After officials worked through the night, Alberta Premier Alison Redford and British Columbia Premier Christy Clark today announced a framework agreement between the two provinces on moving forward with the proposed Enbridge Northern Gateway pipeline.
Summary of agreement
- B.C. has agreed to sign Alberta’s Energy Strategy.
- Alberta has agreed to sign B.C.’s five conditions for pipeline approval.
- Alberta concedes that B.C. has the right to negotiate with the industry on economic benefits for the province.
- Both Alberta and B.C. agree that their provincial governments are not in the position to negotiate these economic benefits. Furthermore, Alberta’s royalties are not up for negotiation.
“Agreement on B.C.’s 5 conditions is a necessary first step before any proposals can be considered for approval,” said Premier Christy Clark. “It is the way we do business in B.C. and it works. By working together with Alberta through these principles we can grow our economies, and strengthen Canada’s economy overall.”
The framework will also see the Government of British Columbia endorse Premier Redford’s Canadian Energy Strategy.
“A key part of our Building Alberta Plan is getting Alberta’s resources to new markets at much fairer prices so we can keep funding the programs Albertans told us matter most to them,” said Premier Alison Redford. “Today’s agreement with B.C. is good news for Alberta, for British Columbia and for all Canadians. I welcome Premier Clark’s endorsement of the Canadian Energy Strategy and our shared commitment to create jobs, long-term growth and position Canada as a true global energy superpower. We look forward to continued constructive dialogue with B.C.”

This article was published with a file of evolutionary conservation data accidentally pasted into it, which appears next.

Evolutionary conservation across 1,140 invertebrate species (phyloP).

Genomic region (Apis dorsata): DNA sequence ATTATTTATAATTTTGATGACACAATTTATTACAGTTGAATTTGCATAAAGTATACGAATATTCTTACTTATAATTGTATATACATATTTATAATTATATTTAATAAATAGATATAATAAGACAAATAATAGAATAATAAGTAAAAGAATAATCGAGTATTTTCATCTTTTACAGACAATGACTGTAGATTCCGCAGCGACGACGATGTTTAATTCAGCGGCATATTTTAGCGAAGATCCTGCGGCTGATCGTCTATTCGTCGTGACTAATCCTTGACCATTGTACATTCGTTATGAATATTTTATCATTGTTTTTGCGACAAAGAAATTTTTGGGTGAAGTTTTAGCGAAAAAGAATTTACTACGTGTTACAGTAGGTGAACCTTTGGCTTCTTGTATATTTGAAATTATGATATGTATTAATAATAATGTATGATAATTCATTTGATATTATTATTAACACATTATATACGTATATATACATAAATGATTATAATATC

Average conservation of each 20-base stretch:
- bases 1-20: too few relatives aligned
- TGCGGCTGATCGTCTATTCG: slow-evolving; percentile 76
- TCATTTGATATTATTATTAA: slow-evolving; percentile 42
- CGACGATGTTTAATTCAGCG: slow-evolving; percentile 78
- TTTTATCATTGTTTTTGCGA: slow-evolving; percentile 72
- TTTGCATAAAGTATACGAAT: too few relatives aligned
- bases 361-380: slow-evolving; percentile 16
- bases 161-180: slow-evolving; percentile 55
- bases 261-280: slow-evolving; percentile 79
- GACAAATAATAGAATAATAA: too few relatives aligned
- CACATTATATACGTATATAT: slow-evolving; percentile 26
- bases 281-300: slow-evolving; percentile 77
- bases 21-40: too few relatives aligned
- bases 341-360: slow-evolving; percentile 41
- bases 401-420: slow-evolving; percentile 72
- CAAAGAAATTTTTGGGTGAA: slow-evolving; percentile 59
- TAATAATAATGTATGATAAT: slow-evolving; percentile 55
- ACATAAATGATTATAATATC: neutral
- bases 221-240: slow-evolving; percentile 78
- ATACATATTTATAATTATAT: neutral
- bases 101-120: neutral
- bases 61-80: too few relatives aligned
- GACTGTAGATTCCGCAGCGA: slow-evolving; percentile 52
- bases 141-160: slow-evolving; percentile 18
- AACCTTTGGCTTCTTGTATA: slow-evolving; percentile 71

The governments of B.C. and Alberta agree that British Columbia’s conditions are intended to ensure both the responsible production of energy as well as its safe transport to new markets, giving projects the social licence to proceed.
B.C.’s conditions 1-4 are designed to achieve both economic benefit and risk mitigation on increased shipments through B.C. They mirror Alberta’s legislated commitments on responsible energy production. Alberta and B.C. agree that only through intensive environmental review and protection, enhanced marine safeguards and First Nations support, can projects proceed.
On condition five, Alberta agrees that B.C. has a right to negotiate with industry on appropriate economic benefits. Both governments agree it is not for the governments of Alberta and B.C. to negotiate these benefits. Both provinces reaffirmed that Alberta’s royalties are not on the table for negotiation.
Today’s announcement in Vancouver comes after year-long “frosty” relations between the two Premiers after Clark announced her five conditions for the controversial $6.5-billion Embridge Northern Gateway oil sands bitumen pipeline to Kitimat. Another $5.4-billion proposal by Kinder Morgran intends to expand crude pipeline capacity to Burnaby. Both projects will open Alberta’s natural resource industries to Asian markets.
Of particular tension was B.C.’s condition of receiving its “fair share” of economic benefits from Alberta, including some of the province’s royalties from its oil sands industry.
Source: BC Premier’s Office | Image: Jonathan Nafzger / Shutterstock